Charles V was Holy Roman Emperor from 1519, King of Spain from 1516, and Prince of the Habsburg Netherlands as Duke of Burgundy from 1506. Head of the rising House of Habsburg during the first half of the 16th century, his dominions in Europe included the Holy Roman Empire extending from Germany to northern Italy with direct rule over the Low Countries and Austria, and a unified Spain with its southern Italian kingdoms of Naples, Sicily, and Sardinia. Furthermore, his reign encompassed both the long-lasting Spanish and short-lived German colonizations of the Americas. The personal union of the European and American territories of Charles V, spanning over nearly 4 million square kilometres, was the first collection of realms labelled "the empire on which the sun never sets".
Mary of Austria, also known as Mary of Hungary, was queen consort of Hungary and Bohemia as the wife of King Louis II, and was later Governor of the Habsburg Netherlands.
Binche Palace is located in Binche in the Belgian province of Hainaut. The medieval castle and subsequent Renaissance palace served as residence for the counts of Hainaut, the dukes of Burgundy and the Habsburg rulers of the Netherlands. The most famous resident has been Mary of Hungary, governor of the Netherlands. It was one of the first renaissance palaces in the Low Countries and was intended to rival the French palace of Fontainebleau. The palace was destroyed by soldiers of king Henry II of France. Today, only some medieval walls and fundaments remain of the castle and palace.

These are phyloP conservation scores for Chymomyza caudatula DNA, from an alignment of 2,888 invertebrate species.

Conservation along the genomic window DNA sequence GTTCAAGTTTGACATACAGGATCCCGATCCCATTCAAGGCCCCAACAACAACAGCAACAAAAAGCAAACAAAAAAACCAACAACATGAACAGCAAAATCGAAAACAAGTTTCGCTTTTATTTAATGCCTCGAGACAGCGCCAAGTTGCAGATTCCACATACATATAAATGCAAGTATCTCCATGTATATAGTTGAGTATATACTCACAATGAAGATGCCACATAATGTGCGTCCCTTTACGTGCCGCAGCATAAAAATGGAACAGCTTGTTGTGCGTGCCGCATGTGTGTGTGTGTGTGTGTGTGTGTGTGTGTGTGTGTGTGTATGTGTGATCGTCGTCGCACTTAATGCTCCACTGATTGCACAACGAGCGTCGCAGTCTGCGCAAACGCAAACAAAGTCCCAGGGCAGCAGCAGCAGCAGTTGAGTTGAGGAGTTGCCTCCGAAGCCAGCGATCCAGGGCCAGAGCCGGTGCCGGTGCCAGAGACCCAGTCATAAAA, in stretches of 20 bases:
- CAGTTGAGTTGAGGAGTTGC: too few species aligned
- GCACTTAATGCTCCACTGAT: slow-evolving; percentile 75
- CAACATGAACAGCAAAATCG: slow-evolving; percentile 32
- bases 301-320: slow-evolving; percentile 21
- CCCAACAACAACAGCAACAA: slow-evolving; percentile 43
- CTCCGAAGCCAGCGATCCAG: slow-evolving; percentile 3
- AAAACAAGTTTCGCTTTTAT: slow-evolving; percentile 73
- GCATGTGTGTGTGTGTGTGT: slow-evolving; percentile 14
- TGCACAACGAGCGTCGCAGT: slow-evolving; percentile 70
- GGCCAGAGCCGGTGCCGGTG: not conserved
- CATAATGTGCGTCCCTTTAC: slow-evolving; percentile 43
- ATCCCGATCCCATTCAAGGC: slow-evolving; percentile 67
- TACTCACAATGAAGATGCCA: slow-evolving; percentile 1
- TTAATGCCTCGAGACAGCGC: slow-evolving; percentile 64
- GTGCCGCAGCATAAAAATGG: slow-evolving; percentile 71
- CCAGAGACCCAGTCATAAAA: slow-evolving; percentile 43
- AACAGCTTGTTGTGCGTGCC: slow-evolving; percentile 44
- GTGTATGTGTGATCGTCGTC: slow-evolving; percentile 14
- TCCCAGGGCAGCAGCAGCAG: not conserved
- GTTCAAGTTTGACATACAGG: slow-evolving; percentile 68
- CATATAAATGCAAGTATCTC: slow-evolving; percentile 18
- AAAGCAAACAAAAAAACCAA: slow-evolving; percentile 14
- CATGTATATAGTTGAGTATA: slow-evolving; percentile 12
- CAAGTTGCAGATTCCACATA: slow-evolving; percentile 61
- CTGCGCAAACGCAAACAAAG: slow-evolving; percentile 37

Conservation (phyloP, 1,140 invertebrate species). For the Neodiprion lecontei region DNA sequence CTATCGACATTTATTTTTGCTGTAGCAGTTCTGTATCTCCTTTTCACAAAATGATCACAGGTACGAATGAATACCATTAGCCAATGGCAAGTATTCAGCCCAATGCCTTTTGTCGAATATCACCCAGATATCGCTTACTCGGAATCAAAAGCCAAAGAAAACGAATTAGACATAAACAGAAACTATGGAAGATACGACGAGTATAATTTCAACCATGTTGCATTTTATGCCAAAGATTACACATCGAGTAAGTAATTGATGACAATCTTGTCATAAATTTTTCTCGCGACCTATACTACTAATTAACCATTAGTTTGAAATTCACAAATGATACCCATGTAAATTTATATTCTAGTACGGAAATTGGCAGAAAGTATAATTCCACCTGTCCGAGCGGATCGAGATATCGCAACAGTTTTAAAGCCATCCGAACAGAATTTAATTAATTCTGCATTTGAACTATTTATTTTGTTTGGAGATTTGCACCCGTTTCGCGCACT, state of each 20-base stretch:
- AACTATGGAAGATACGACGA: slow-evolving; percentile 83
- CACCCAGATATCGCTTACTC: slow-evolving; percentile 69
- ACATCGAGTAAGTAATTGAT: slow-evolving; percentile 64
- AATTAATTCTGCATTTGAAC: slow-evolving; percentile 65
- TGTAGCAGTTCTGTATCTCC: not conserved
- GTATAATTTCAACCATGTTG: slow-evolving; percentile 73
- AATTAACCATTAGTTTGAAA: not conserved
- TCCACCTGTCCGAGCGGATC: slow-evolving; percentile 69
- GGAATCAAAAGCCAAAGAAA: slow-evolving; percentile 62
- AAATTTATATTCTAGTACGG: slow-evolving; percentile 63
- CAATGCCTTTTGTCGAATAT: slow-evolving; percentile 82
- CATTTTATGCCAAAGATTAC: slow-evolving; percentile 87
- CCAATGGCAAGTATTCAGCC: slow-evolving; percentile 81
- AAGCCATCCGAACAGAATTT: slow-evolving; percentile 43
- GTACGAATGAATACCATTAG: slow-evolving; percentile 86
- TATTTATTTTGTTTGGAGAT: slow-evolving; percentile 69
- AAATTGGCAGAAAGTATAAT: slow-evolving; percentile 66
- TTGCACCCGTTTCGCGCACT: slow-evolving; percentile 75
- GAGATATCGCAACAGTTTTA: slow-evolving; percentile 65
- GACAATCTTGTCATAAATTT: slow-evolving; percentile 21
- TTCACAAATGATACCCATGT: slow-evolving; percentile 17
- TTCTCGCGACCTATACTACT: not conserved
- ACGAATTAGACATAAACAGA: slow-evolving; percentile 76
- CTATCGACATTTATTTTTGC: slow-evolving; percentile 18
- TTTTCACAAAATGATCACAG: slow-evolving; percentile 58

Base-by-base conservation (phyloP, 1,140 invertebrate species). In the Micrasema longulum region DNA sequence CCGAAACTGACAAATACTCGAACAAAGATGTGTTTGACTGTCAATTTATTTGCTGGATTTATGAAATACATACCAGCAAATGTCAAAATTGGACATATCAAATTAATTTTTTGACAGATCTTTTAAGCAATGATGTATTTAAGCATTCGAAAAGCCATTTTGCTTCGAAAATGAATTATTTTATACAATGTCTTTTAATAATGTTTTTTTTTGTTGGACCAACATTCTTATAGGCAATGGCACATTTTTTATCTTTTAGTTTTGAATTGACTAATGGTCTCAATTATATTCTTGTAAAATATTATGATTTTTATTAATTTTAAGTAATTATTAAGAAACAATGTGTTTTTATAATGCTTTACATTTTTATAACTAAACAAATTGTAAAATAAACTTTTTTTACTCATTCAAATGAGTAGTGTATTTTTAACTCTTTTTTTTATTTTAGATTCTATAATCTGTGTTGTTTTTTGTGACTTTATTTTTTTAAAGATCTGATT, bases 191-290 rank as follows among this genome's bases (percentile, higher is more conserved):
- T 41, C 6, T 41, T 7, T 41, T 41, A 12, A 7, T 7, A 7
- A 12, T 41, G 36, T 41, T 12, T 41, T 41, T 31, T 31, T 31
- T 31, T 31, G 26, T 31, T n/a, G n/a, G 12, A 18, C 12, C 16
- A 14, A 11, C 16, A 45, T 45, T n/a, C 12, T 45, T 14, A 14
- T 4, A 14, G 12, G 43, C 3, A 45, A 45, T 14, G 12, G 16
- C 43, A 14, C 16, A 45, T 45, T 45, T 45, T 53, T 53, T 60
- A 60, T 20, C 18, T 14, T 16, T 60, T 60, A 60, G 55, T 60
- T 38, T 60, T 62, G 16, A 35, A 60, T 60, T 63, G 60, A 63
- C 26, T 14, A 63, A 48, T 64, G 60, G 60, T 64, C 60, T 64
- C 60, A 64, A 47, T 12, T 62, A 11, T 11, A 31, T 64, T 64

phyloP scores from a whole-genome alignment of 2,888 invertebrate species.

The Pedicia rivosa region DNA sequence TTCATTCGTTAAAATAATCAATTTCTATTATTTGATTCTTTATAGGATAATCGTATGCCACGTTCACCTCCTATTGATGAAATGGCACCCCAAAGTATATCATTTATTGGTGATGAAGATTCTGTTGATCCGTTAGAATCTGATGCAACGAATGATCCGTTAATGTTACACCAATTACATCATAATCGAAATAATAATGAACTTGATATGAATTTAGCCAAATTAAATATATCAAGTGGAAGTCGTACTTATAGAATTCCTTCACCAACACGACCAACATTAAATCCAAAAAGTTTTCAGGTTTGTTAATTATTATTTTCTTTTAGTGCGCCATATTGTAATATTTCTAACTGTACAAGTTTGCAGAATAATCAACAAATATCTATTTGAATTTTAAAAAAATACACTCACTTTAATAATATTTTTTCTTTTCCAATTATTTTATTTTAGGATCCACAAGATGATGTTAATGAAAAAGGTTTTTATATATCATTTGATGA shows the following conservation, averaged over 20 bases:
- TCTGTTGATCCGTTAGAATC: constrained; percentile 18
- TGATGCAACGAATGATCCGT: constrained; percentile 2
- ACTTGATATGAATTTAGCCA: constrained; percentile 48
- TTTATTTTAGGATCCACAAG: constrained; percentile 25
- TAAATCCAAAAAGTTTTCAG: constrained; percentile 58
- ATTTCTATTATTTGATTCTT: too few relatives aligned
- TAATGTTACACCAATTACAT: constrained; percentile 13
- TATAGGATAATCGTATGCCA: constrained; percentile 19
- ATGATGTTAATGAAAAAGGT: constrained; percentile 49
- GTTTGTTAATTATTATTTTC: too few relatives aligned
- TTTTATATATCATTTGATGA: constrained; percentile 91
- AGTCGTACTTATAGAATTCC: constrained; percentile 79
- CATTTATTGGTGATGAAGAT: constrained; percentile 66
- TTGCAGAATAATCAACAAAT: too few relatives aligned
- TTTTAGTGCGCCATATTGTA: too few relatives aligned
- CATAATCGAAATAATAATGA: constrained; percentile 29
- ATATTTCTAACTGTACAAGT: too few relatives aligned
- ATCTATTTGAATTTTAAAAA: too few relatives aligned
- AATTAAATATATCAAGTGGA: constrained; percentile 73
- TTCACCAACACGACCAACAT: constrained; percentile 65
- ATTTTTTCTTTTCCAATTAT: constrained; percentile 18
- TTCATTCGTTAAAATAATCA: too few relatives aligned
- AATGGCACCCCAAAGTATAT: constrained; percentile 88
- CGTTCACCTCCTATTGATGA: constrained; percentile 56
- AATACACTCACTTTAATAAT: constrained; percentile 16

In 2003, the Carnival of Binche was proclaimed one of the Masterpieces of the Oral and Intangible Heritage of Humanity by UNESCO.
The carnival of Binche is an event that takes place each year in the Belgian town of Binche during the Sunday, Monday, and Tuesday preceding Ash Wednesday. The carnival is the best known of several that take place in Wallonia, Belgium at the same time and has been proclaimed as a Masterpiece of the Oral and Intangible Heritage of Humanity listed by UNESCO. Its history dates back to approximately the 14th century.
The Proclamation of Masterpieces of the Oral and Intangible Heritage of Humanity was made by the Director-General of UNESCO starting in 2001 to raise awareness of intangible cultural heritage and encourage local communities to protect them and the local people who sustain these forms of cultural expressions. Several manifestations of intangible heritage around the world were awarded the title of Masterpieces to recognize the value of the non-material component of culture, as well as entail the commitment of states to promote and safeguard the Masterpieces. Further proclamations occurred biennially.